But with so many unique languages and 29 strong and independent states ruled by their own congresses, to an outsider India can seem more a state of mind than a sovereign state. When President Barack Obama on his visit to New Delhi stated that there is no fixing climate change without success in India, I wondered: “How? Who? Where?” Read the rest of this entry »


Adam Putnam and the Great Destroyers: Deleting history (and Land) in South Florida

February 6, 2015

(Published by ContextFlorida and reprinted by Counterpunch) Fox News Florida branch, Sunshine State News, printed recently, “Putnam on Water Policy: Get Priorities Right From First, Then Spend Accordingly” (January 23, 2015). Some interpretation is needed for readers inclined to take the faux news source literally.

Adam Putnam is the telegenic, multimillionaire farmer and two-term Secretary of Agriculture for Florida. We last observed Secretary Putnam paving the way for the Cabinet to green light Florida Power & Light’s two new nuclear plants at Turkey Point.

So, it bears paying attention when Sunshine/ Fox surrogate reports what Putnam said to the Florida Legislature about water policy. Read the rest of this entry »


GOP forcing Floridians to use Amendment 1 to conserve vital lands

October 6, 2014

(Published in Context Florida) The Tampa Bay Times is recommending a “no” vote for a constitutional amendment before voters in November.

The proposal put forward by conservationists would allocate one-third of the documentary stamp tax required of real estate transactions to be applied to acquisition of conservation lands. In 2016, the newspaper notes, more than $600 million could be allocated to this important purpose.

The Times makes two principal arguments: first, that a referendum should not be used to determine the state budget and second, what politics giveth (the documentary stamp tax), politics can taketh away.

I agree with the Times that the Legislature is responsible for the budget. Did Gov. Rick Scott and the majority of the Legislature reflect the will of the people when they radically cut Forever Florida, the state’s land acquisition program and a model for the nation? No. Read the rest of this entry »


Sweet Poison: The Lethal Costs of Big Sugar

August 22, 2014

“Drastic Measures”, in the Financial Times (April 25, 2014) details a dramatic shift in health care priorities and the effect of putting the first significant, coordinated pressure on sugar consumption: “… governments are waking up to the rising costs of illnesses such as diabetes and cancer that have increased alongside obesity. ‘The discussion of sugar linked to dietary concerns has been has been gathering momentum,’ says Stefano Natella of Credit Suisse. “The related global healthcare costs are at an all-time high–the bill is $500 billion or over 10 percent of global healthcare spending — as are obesity and diabetes levels.”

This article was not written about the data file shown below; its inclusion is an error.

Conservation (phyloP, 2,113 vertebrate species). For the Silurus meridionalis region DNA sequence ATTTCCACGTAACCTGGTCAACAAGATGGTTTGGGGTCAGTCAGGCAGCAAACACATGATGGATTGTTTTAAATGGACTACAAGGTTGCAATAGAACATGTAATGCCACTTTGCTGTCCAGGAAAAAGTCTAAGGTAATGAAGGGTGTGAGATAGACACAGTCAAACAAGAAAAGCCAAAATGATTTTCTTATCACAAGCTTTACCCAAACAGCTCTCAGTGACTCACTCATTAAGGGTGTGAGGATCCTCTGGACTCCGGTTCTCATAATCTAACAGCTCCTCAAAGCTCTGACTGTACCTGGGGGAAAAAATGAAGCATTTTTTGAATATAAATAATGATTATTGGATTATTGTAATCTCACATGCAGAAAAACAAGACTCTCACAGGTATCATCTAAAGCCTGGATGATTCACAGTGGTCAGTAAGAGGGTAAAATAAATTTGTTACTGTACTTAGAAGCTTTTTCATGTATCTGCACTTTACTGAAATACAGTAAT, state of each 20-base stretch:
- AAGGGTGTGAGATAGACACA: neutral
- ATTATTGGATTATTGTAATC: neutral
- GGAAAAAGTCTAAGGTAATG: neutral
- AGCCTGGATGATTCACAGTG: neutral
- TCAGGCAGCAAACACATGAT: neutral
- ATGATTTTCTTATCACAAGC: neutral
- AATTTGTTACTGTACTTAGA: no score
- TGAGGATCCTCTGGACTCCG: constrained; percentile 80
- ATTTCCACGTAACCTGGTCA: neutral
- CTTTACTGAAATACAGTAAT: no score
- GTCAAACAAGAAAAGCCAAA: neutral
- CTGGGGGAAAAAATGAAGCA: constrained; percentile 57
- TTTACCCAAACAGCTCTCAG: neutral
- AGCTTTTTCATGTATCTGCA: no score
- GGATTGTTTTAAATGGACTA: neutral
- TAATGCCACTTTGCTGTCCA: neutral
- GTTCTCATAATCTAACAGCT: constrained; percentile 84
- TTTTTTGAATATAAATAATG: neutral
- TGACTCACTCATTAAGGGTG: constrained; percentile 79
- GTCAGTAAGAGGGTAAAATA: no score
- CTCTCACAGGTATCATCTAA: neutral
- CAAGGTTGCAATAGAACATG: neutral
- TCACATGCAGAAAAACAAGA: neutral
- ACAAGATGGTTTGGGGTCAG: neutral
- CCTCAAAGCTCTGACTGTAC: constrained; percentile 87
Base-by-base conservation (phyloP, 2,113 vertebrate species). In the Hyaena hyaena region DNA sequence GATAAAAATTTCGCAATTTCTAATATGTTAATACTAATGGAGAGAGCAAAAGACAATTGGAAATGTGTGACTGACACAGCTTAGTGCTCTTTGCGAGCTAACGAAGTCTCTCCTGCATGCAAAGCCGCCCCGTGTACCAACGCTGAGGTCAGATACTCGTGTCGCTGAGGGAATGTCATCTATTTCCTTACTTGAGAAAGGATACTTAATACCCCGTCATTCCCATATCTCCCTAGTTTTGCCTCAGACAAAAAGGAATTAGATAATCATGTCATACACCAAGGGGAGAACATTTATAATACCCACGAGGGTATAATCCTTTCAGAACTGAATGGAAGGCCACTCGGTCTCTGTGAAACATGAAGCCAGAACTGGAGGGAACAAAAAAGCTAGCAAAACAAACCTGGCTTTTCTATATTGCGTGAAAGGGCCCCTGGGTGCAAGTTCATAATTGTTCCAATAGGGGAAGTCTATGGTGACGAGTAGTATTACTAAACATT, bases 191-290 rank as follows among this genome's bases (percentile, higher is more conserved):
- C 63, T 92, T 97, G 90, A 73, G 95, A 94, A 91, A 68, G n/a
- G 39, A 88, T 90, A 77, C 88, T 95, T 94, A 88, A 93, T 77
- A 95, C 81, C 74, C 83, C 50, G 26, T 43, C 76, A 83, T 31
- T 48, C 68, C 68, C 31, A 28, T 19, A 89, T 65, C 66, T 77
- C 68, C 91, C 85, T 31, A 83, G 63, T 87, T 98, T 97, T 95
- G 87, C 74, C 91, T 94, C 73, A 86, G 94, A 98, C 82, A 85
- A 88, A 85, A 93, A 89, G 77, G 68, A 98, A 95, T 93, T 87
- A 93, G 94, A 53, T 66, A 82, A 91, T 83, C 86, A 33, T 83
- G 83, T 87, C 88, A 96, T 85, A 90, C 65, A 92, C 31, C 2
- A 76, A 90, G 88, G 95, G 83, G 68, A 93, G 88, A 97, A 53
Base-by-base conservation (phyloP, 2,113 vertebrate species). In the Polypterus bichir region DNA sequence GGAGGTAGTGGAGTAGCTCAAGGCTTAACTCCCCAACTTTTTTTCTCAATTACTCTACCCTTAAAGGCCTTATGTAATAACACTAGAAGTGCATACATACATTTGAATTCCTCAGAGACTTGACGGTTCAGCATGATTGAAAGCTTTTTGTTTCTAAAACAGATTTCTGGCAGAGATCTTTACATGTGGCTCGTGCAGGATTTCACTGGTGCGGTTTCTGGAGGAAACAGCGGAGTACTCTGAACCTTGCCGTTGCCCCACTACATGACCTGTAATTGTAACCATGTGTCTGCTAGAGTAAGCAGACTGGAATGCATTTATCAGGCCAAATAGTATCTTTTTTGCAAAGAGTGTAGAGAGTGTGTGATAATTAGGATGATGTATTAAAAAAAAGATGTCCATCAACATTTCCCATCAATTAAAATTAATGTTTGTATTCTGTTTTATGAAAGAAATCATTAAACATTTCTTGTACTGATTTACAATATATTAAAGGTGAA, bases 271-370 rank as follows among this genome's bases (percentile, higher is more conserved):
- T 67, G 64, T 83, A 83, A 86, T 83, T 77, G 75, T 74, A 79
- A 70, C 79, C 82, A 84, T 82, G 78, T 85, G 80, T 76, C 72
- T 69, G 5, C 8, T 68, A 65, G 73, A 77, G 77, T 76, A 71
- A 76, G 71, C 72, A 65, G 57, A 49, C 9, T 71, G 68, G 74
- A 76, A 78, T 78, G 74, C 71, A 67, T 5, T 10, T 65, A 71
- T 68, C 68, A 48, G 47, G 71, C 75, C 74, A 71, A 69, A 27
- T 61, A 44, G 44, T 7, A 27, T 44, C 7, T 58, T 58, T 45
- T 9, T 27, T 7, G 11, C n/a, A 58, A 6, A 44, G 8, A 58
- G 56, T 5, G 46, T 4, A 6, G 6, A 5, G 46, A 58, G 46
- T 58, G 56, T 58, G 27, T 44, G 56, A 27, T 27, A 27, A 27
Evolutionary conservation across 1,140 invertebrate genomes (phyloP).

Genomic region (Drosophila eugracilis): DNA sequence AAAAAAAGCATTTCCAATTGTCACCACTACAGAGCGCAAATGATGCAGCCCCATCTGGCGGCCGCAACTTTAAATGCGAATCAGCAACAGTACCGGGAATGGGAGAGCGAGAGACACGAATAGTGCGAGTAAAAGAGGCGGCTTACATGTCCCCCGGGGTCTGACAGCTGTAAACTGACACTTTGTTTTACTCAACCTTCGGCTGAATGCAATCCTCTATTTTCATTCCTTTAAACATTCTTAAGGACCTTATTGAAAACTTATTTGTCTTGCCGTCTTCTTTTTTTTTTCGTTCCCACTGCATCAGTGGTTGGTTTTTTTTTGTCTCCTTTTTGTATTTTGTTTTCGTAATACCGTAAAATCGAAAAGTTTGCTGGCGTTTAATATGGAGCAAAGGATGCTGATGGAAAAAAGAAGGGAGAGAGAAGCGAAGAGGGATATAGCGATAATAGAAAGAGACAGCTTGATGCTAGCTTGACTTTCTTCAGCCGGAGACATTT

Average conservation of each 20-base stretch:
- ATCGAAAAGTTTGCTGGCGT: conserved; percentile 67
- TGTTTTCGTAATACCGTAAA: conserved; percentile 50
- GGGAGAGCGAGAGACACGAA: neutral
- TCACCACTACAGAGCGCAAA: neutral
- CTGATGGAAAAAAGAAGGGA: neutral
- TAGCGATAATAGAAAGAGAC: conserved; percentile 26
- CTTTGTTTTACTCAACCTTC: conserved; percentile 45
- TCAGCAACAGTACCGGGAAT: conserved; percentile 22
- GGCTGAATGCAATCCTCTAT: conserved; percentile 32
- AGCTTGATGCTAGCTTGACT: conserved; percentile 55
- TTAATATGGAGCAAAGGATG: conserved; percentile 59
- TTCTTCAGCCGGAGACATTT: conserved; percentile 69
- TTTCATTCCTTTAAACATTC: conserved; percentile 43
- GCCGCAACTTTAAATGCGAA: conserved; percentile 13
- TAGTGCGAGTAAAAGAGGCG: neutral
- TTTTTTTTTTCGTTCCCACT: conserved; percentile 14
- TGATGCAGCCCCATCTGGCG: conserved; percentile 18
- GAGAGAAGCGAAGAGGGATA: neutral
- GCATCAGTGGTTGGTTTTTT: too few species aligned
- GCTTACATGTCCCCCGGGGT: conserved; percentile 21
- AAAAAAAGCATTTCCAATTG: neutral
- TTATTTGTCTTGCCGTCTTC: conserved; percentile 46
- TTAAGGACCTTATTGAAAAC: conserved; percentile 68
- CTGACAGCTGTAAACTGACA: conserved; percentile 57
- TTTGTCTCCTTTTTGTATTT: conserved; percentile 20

The way that smoking leads to tobacco farmers, the path to the current health care crisis begins with sugar producers. In the United States, the obesity and diabetes epidemic point to Florida where sugar billionaires tied massive subsidies in the Farm Bill to subsidies for corn fructose. When earlier this year the World Health Organization reduced the recommended daily sugar intake by half, to the equivalent of six teaspoons of sugar a day, billionaire sugar barons in West Palm Beach and Coral Gables paid closest attention. Florida sugar producers have a global reach — with operations proliferating in low-cost labor nations like the Dominican Republic, but their intense focus is the Florida proving ground where a sophisticated mobilization of economic, social, and political resources maintains the aura of Big Sugar as good corporate citizen.

Big Sugar is quick to repel environmental and community indignation in Florida — as well as decades of lawsuits over its pollution of the Everglades — , but it hasn’t decided what direction to take with respect to emerging science on the crisis triggered by its products. While Republican members of Congress rant and rave about the costs of the Affordable Health Care Act, none complain about the toll on consumers’ health through excess consumption of sugar. Thirty years ago, 1 in 20 kids were obese. Today, it’s 1 in 5.